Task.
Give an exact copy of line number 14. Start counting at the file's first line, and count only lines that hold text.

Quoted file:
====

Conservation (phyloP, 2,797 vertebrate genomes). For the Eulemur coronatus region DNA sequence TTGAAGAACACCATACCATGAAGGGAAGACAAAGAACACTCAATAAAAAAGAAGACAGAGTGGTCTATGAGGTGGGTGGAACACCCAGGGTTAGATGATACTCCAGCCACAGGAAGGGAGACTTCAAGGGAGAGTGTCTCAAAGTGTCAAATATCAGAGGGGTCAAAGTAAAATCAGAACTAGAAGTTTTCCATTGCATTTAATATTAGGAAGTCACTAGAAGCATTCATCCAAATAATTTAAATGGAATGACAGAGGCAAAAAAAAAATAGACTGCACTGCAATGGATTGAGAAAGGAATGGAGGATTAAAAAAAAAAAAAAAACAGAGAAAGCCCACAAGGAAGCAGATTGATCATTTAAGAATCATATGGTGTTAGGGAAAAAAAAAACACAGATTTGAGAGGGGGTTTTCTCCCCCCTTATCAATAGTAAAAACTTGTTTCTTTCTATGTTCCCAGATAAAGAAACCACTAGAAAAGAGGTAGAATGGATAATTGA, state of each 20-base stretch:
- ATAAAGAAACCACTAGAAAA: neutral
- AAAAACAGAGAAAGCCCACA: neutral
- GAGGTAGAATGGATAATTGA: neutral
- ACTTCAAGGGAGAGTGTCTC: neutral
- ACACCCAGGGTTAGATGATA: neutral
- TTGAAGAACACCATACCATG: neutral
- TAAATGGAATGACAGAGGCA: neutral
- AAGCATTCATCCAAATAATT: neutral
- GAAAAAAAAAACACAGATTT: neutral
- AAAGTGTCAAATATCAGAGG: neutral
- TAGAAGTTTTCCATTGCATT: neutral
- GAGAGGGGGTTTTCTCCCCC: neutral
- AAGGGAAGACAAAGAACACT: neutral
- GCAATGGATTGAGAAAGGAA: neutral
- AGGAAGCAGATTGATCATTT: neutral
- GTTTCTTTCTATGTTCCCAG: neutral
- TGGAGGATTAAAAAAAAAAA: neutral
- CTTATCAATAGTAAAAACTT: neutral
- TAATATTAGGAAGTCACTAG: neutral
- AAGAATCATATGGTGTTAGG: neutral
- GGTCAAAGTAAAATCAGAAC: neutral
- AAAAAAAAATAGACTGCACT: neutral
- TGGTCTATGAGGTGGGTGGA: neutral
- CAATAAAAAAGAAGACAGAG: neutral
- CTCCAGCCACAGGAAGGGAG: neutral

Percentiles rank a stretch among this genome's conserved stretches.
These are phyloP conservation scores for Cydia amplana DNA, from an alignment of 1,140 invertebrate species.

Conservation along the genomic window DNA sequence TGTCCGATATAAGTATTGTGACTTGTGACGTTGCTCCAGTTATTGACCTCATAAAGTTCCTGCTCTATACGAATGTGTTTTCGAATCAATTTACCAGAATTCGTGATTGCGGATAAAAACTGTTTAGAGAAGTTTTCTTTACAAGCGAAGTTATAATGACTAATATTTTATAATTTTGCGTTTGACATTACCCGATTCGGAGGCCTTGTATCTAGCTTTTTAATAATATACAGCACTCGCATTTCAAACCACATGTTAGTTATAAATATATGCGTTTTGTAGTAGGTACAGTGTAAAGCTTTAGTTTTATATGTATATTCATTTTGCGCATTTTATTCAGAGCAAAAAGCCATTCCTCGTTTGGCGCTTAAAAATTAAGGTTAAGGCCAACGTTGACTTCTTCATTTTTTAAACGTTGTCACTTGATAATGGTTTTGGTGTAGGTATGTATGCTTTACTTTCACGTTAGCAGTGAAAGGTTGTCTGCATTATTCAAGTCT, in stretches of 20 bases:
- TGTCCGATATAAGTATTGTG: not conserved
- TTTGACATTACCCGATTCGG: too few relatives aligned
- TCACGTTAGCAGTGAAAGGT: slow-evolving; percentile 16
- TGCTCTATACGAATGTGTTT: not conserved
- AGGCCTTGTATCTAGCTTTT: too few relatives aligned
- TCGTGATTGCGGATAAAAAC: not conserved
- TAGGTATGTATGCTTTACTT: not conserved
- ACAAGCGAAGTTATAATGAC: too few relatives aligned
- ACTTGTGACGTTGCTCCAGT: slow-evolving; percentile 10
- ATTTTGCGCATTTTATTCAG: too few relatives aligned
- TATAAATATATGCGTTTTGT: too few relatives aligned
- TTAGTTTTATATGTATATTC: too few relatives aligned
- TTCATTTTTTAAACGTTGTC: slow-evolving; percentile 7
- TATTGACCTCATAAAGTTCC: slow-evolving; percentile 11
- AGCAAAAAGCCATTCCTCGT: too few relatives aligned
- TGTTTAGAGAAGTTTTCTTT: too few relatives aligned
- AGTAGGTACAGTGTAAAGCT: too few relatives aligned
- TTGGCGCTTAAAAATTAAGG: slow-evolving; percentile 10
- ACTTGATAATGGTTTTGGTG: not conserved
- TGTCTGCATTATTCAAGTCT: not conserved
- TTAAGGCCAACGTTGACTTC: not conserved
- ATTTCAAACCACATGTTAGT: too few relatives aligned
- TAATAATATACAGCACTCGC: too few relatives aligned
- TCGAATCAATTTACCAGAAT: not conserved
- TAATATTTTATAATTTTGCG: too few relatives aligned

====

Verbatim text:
- AAGGGAAGACAAAGAACACT: neutral